The carcasses were quite far from the hides, so my 400 mm lens was not enough to get close up pictures of the bears. I had a Canon 5D Mark IV and a Canon 7D Mark II and while there was still light I had to use the cropped sensor camera to get "closer" and in my opinion it was still not enough. Most likely a 600 mm lens + extender (if you use a full frame camera) would have been good to have. 

Nevertheless the setting was nice and even though I couldn't get closeups I still got nice pictures. I even got some sunshine for a while! My luck with the sun didn't last and almost the whole night it was dark and rainy (just like last time). 

Some of the males had visible scars from fighting with other males, like the one below. He was missing one eye and part of his ear. Life can be tough also for male bears! 

Scarred brown bear, Kuhmo, Finland

​Other males were normal males that came to feed throughout the night.

Wild brown bear feeding on a carcass, Kuhmo, Finland

Just when we thought we established who was the dominant male in the area, an even bigger male arrives at the scene. Suddenly the smaller male starts running straight towards our hide and the bigger male is chasing him! Now I understand why they always say in the documentaries that it's impossible to outrun a bear. These things are fast!! In a couple of moments they were from far away to a couple of inches from us! My heart started pounding and I was a bit scared that they will hit the hide in their running frenzy, but I kept shooting the action. It was dark, so maybe these aren't the best quality images, but it was still the most amazing moment and I think I managed to capture the essence.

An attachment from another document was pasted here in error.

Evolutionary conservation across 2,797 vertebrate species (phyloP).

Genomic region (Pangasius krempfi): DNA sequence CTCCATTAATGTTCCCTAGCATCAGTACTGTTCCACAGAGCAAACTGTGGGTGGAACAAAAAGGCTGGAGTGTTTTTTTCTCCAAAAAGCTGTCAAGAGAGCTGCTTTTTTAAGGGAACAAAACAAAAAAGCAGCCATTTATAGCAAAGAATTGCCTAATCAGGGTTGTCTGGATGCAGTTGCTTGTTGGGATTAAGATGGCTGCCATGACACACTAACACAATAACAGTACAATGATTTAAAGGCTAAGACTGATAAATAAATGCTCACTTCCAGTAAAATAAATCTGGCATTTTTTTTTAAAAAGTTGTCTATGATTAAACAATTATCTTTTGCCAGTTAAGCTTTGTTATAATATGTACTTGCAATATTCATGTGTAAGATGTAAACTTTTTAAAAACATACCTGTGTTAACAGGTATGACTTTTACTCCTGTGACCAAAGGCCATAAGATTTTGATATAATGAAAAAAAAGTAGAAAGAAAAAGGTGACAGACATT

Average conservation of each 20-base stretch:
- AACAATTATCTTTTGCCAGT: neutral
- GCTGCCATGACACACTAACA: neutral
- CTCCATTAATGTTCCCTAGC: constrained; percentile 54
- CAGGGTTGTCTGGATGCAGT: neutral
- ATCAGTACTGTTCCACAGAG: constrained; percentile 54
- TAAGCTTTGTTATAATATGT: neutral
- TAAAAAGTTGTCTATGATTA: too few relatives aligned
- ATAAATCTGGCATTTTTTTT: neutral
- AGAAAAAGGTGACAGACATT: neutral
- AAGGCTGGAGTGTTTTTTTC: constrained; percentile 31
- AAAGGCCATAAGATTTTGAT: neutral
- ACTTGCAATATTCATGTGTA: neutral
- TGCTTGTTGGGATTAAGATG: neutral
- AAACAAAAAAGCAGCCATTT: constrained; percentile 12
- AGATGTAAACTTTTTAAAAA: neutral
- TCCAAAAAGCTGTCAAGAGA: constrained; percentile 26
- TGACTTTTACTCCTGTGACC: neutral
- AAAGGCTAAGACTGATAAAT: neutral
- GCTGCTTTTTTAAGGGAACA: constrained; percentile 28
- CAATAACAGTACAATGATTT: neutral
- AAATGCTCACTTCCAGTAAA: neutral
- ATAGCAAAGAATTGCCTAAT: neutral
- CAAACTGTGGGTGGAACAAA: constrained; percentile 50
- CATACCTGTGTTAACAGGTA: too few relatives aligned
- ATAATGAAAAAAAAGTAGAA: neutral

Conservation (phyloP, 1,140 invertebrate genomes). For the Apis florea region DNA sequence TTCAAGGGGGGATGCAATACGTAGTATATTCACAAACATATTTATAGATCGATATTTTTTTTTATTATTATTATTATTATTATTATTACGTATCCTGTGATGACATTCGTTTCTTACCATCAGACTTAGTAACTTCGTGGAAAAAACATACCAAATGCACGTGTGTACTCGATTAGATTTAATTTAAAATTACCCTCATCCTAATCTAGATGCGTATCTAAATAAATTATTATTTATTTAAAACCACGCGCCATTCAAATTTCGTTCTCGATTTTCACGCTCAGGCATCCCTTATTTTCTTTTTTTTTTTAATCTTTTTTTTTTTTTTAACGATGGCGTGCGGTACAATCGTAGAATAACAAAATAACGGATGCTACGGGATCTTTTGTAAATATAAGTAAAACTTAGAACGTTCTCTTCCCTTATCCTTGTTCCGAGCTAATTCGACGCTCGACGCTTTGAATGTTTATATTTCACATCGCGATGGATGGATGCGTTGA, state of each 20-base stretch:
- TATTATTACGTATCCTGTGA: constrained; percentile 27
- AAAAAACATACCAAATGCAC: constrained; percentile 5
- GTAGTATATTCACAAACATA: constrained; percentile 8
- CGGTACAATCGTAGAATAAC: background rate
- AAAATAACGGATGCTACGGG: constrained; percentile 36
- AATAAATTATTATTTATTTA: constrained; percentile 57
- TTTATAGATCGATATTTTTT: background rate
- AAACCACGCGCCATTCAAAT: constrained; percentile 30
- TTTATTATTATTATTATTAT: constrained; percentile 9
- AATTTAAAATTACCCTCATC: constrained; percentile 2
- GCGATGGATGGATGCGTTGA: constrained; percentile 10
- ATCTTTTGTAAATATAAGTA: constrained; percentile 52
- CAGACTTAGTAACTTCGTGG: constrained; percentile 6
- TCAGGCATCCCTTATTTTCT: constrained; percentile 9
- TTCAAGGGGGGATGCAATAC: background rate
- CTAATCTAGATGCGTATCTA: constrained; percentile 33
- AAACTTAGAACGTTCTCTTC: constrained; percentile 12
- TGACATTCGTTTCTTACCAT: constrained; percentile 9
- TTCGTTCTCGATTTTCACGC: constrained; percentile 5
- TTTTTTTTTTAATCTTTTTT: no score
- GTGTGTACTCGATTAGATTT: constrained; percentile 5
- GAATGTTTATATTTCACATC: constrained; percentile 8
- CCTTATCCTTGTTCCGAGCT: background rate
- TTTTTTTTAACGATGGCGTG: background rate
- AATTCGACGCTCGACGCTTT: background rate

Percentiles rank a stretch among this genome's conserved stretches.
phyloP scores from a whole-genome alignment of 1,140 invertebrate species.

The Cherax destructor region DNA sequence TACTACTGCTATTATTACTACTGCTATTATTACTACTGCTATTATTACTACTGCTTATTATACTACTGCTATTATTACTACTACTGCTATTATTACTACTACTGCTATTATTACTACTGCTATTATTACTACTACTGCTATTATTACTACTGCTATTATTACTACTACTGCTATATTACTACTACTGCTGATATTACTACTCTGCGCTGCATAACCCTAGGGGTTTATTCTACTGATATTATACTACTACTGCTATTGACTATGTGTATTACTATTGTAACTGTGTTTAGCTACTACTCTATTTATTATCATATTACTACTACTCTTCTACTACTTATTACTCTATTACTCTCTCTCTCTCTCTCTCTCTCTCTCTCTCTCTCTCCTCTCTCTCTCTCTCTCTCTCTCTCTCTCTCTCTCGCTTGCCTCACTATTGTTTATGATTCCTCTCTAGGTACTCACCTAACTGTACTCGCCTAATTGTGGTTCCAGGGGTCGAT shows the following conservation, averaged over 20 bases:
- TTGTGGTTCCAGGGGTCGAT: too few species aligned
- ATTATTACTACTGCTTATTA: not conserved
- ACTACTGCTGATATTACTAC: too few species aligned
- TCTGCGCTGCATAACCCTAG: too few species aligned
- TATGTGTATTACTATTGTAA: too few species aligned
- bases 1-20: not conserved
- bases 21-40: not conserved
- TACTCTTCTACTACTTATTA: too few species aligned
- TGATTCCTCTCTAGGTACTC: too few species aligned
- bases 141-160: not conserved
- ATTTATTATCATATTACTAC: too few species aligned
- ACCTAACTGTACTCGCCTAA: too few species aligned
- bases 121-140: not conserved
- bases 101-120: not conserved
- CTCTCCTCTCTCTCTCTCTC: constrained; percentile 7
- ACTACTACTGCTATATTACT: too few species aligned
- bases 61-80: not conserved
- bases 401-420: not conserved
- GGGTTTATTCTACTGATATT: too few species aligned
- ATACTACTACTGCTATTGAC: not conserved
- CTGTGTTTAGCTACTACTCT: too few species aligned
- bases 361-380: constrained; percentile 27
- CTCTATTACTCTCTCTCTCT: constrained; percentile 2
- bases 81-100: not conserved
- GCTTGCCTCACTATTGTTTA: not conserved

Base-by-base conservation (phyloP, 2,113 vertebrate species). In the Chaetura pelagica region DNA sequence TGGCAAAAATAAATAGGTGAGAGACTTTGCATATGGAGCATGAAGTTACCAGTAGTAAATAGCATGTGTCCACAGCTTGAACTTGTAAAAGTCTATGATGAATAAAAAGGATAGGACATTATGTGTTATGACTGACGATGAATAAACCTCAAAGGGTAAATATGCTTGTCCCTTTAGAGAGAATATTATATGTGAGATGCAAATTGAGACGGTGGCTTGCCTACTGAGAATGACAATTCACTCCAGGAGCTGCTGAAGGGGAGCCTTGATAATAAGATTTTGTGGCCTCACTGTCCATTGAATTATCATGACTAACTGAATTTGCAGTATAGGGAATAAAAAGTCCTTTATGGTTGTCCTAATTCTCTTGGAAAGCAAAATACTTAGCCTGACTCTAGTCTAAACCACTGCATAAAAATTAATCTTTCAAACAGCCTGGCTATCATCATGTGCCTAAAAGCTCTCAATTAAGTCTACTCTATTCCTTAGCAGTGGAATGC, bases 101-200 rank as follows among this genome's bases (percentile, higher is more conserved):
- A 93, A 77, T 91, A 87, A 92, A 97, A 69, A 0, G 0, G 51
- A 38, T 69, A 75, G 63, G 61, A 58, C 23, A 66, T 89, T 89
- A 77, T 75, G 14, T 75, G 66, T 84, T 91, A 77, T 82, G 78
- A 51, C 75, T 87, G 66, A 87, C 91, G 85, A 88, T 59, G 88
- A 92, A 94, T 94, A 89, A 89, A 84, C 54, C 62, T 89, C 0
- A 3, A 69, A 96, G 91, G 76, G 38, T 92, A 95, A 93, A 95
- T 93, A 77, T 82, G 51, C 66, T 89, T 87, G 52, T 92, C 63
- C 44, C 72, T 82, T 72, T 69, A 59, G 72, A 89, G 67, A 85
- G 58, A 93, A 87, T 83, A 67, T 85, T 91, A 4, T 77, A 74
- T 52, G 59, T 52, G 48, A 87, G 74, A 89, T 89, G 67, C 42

Big male makes an entrance and he doesn't look happy

Big brown male bear, Kuhmo, Finland

​The other male bear starts running

Brown bear chase, Kuhmo, Finland

The big male starts to chase the other male

Brown bear chase, Kuhmo, Finland

One male passes by our hide. He is really really close!

Running brown bear, Kuhmo, Finland

The other male also gets closer to hide. It stops for a moment and then it continues the chase.

Big male brown bear, Kuhmo, Finland

After he makes sure that his rival is gone, he comes back to enjoy his meal with a couple of seagulls. There was another bear that wanted a share of the carcass (see in the picture below), but he didn't dare to approach closer. 

Wild brown bear feeding on a carcass, Kuhmo, Finland

Imagine that after all of this we had to go to toilet outside :)

After a while I went to sleep, but I kept waking up every hour or so, hoping that the wolves might show up. In total I think I slept around 3-4 hours. I completely woke up around 5 and saw more bears.

In the morning I also saw a white tailed eagle that was chased away by the gulls.

White tailed eagle, Kuhmo, Finland

All in all this was an awesome night and would definitely go back hoping to see some wolves. If I would just want to photograph bears I would prefer the Wild Bear Center because the hide was in much better condition (with the toilet inside the hide) and the bears were a lot closer, so you wouldn't need more than 400 mm lens. However, this one offered an exciting experience with all the males around and a different scenery.